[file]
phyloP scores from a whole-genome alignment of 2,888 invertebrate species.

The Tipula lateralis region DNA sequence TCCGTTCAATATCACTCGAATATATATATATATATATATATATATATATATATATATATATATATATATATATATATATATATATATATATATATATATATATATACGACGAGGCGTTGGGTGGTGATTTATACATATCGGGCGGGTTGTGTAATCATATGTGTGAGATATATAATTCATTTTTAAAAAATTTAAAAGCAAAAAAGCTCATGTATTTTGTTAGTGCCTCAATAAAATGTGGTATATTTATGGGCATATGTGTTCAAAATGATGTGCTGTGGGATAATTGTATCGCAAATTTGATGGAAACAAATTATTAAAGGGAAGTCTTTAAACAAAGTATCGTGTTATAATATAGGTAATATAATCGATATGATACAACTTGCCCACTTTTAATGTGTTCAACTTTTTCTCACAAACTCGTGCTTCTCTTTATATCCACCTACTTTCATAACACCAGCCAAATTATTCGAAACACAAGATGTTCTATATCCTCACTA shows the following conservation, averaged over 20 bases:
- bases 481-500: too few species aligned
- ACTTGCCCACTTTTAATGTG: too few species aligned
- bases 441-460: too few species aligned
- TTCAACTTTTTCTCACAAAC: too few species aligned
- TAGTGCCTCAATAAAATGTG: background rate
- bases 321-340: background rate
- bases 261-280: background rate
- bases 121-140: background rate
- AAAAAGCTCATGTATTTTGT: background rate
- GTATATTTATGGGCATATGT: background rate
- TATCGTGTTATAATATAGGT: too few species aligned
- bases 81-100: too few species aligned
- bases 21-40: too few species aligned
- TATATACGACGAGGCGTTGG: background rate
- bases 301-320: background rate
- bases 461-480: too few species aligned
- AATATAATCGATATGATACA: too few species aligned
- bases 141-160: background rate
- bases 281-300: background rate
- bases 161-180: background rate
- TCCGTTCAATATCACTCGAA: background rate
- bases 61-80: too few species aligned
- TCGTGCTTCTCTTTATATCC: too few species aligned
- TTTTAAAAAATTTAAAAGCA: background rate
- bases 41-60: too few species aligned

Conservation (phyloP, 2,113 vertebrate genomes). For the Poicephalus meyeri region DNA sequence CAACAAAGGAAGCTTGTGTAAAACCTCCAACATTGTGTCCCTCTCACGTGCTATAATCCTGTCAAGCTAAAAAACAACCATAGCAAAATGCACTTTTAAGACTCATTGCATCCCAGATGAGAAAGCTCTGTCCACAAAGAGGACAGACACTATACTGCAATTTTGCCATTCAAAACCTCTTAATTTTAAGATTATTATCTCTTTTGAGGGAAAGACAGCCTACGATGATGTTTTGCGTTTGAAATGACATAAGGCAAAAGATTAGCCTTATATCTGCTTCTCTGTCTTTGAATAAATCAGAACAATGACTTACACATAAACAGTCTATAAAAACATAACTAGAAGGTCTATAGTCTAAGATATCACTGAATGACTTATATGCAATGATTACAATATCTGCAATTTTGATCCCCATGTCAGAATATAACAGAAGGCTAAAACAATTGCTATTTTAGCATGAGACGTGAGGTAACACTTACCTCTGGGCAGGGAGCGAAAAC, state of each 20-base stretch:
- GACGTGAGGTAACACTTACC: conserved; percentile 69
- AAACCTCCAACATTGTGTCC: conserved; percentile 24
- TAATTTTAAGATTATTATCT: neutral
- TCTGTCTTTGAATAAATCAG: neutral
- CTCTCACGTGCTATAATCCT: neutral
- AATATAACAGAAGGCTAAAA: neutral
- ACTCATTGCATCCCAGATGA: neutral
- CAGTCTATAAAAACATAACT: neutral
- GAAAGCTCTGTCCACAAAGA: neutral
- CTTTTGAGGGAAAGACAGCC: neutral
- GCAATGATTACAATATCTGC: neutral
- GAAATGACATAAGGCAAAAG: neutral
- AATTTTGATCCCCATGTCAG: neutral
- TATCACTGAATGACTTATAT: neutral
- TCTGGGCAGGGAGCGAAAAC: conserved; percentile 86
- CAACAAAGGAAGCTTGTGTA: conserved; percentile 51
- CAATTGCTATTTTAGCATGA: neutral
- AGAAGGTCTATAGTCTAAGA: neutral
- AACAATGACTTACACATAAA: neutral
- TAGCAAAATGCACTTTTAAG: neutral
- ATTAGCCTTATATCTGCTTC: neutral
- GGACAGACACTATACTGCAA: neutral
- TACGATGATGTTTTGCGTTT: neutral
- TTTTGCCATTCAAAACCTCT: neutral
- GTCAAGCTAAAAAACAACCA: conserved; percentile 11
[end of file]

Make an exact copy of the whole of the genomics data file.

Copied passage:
phyloP scores from a whole-genome alignment of 2,888 invertebrate species.

The Tipula lateralis region DNA sequence TCCGTTCAATATCACTCGAATATATATATATATATATATATATATATATATATATATATATATATATATATATATATATATATATATATATATATATATATATATACGACGAGGCGTTGGGTGGTGATTTATACATATCGGGCGGGTTGTGTAATCATATGTGTGAGATATATAATTCATTTTTAAAAAATTTAAAAGCAAAAAAGCTCATGTATTTTGTTAGTGCCTCAATAAAATGTGGTATATTTATGGGCATATGTGTTCAAAATGATGTGCTGTGGGATAATTGTATCGCAAATTTGATGGAAACAAATTATTAAAGGGAAGTCTTTAAACAAAGTATCGTGTTATAATATAGGTAATATAATCGATATGATACAACTTGCCCACTTTTAATGTGTTCAACTTTTTCTCACAAACTCGTGCTTCTCTTTATATCCACCTACTTTCATAACACCAGCCAAATTATTCGAAACACAAGATGTTCTATATCCTCACTA shows the following conservation, averaged over 20 bases:
- bases 481-500: too few species aligned
- ACTTGCCCACTTTTAATGTG: too few species aligned
- bases 441-460: too few species aligned
- TTCAACTTTTTCTCACAAAC: too few species aligned
- TAGTGCCTCAATAAAATGTG: background rate
- bases 321-340: background rate
- bases 261-280: background rate
- bases 121-140: background rate
- AAAAAGCTCATGTATTTTGT: background rate
- GTATATTTATGGGCATATGT: background rate
- TATCGTGTTATAATATAGGT: too few species aligned
- bases 81-100: too few species aligned
- bases 21-40: too few species aligned
- TATATACGACGAGGCGTTGG: background rate
- bases 301-320: background rate
- bases 461-480: too few species aligned
- AATATAATCGATATGATACA: too few species aligned
- bases 141-160: background rate
- bases 281-300: background rate
- bases 161-180: background rate
- TCCGTTCAATATCACTCGAA: background rate
- bases 61-80: too few species aligned
- TCGTGCTTCTCTTTATATCC: too few species aligned
- TTTTAAAAAATTTAAAAGCA: background rate
- bases 41-60: too few species aligned

Conservation (phyloP, 2,113 vertebrate genomes). For the Poicephalus meyeri region DNA sequence CAACAAAGGAAGCTTGTGTAAAACCTCCAACATTGTGTCCCTCTCACGTGCTATAATCCTGTCAAGCTAAAAAACAACCATAGCAAAATGCACTTTTAAGACTCATTGCATCCCAGATGAGAAAGCTCTGTCCACAAAGAGGACAGACACTATACTGCAATTTTGCCATTCAAAACCTCTTAATTTTAAGATTATTATCTCTTTTGAGGGAAAGACAGCCTACGATGATGTTTTGCGTTTGAAATGACATAAGGCAAAAGATTAGCCTTATATCTGCTTCTCTGTCTTTGAATAAATCAGAACAATGACTTACACATAAACAGTCTATAAAAACATAACTAGAAGGTCTATAGTCTAAGATATCACTGAATGACTTATATGCAATGATTACAATATCTGCAATTTTGATCCCCATGTCAGAATATAACAGAAGGCTAAAACAATTGCTATTTTAGCATGAGACGTGAGGTAACACTTACCTCTGGGCAGGGAGCGAAAAC, state of each 20-base stretch:
- GACGTGAGGTAACACTTACC: conserved; percentile 69
- AAACCTCCAACATTGTGTCC: conserved; percentile 24
- TAATTTTAAGATTATTATCT: neutral
- TCTGTCTTTGAATAAATCAG: neutral
- CTCTCACGTGCTATAATCCT: neutral
- AATATAACAGAAGGCTAAAA: neutral
- ACTCATTGCATCCCAGATGA: neutral
- CAGTCTATAAAAACATAACT: neutral
- GAAAGCTCTGTCCACAAAGA: neutral
- CTTTTGAGGGAAAGACAGCC: neutral
- GCAATGATTACAATATCTGC: neutral
- GAAATGACATAAGGCAAAAG: neutral
- AATTTTGATCCCCATGTCAG: neutral
- TATCACTGAATGACTTATAT: neutral
- TCTGGGCAGGGAGCGAAAAC: conserved; percentile 86
- CAACAAAGGAAGCTTGTGTA: conserved; percentile 51
- CAATTGCTATTTTAGCATGA: neutral
- AGAAGGTCTATAGTCTAAGA: neutral
- AACAATGACTTACACATAAA: neutral
- TAGCAAAATGCACTTTTAAG: neutral
- ATTAGCCTTATATCTGCTTC: neutral
- GGACAGACACTATACTGCAA: neutral
- TACGATGATGTTTTGCGTTT: neutral
- TTTTGCCATTCAAAACCTCT: neutral
- GTCAAGCTAAAAAACAACCA: conserved; percentile 11